June 5, 2010

Greetings!  I am continuing to enjoy the slower, simpler
lifestyle here in rural Malawi, it has been a welcome change from the
flustered month of May I had in the US and the usually hectic American
way of life.  I love strolling home with Tinashe through the Madisi
market and creating a meal from local produce such as tomatoes, sweet
potatoes, and bananas.  Listening to the radio, shelling peanuts from
the recent harvest, or playing cards with whichever visitors decide to
stop by has been a refreshing way to spend our evenings.  I’m even
perfecting my bucket shower and laundry techniques!

    However, things moving slower has manifested in two ways this
week that have been making me think a lot.  The first is the slower
pace of business getting done.  This is frustrating not only for me,
but also the local people who are trying to make a difference in the
community.  My approval as a hospital volunteer, Rise’s effort to
register with the Malawi NGO office, and two interns’ visa
applications are all currently victims to this difficulty.  Even Za’s
simple trip yesterday to the bank took over two hours inside!  We’ve
been having conversations about the causes and possible solutions to
this and cultural, bureaucratic, technological, and political aspects
all seem to contribute.  There was a consensus among the leaders that
this inefficiency majorly hinders efforts of development and growth in
the country. While the complexity and size of the problem can be
enough to paralyze those trying to navigate the system, I'm trying to
pray that creative and innovative solutions can be found to move
things forward for our own issues and for the future of Malawi.

    The second slow thing that has come to my attention is the pace
at which many in the community are able to move through school and
establish themselves in a career.  A hallmark of UrbanPromise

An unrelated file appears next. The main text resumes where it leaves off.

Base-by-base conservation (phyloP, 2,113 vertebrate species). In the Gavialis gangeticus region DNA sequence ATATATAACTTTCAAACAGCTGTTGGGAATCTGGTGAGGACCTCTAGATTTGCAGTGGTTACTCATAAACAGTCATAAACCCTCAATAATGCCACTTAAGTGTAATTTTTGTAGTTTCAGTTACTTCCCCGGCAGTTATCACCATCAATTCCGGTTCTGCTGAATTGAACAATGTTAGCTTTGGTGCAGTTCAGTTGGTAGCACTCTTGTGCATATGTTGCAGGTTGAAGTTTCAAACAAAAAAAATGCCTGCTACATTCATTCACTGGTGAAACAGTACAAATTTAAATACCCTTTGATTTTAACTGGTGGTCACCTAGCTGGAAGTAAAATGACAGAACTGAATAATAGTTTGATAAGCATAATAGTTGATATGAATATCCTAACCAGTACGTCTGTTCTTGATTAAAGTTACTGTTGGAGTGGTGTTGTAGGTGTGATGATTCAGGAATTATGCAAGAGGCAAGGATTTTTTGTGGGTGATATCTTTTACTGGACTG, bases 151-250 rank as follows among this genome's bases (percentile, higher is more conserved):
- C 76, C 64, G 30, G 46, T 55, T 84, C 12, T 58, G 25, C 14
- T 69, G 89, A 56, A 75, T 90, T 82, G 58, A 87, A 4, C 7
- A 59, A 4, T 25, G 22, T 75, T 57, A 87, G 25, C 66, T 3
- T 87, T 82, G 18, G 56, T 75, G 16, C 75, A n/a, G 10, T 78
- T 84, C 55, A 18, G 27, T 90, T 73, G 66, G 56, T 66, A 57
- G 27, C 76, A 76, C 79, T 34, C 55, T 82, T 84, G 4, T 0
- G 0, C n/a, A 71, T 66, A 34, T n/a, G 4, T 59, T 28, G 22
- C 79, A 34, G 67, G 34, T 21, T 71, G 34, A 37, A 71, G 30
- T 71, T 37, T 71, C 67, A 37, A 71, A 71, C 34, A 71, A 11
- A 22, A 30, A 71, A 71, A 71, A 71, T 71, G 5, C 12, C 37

programs, the CampLeader program at Rise Ministries employs high
school students to work as counselors for the younger children.  I
have spent most of the week with the Rise team of Jen, Linda, Annette,
Chikondi, and Mpatso evaluating the past term and preparing lessons
and activities for the next term, starting Monday.  (I can’t wait -we
have lots of fun things planned and I’m realizing how much I miss
formally working with kids!)  I assumed they were mostly in their
teens due to their level in school, but I was astonished several days
into meetings to discover that I was the second youngest person in the
room at age 25!  Education has been delayed for different reasons for
each of them, but many times the poor quality or availability of
teachers and schools meant that they must repeat grade levels multiple
times before passing the exams and moving on.   Other delays have
occurred because of family or health issues that prevented the
students from attending for months at a time.  When these factors are
unfortunately coupled with a lack of expectations and encouragement,
many will never finish or reach their full potential.  This is
discouraging to see in the community, but it is promising to see the
CampLeaders eagerly working towards passing their national exams and
moving into professional schools or colleges.  Rise requires them to
be pursuing advanced education and provides the support necessary to
get there, such as tutoring, help with fees, and an encouraging staff
to bring optimism in the midst of a difficult journey.  My goal is to
add my voice and inspire others to join that chorus of hope here this
summer and in the years ahead.  Even though I sometimes get frustrated
to still be in a 'training' stage of life and not free to do medical
work yet, how humbling to be reminded of the many opportunities I have
to be thankful for that have fit into my first quarter-century of
    Thanks for reading, keep us in your prayers and I hope to share
again soon about the new term of after-school program!  ~Janelle

Picture outside Rise office after a planning session (from L-R:Tinashe
and Campleaders Annette, Jen, & Linda)

Subscribe to Blog: June 2010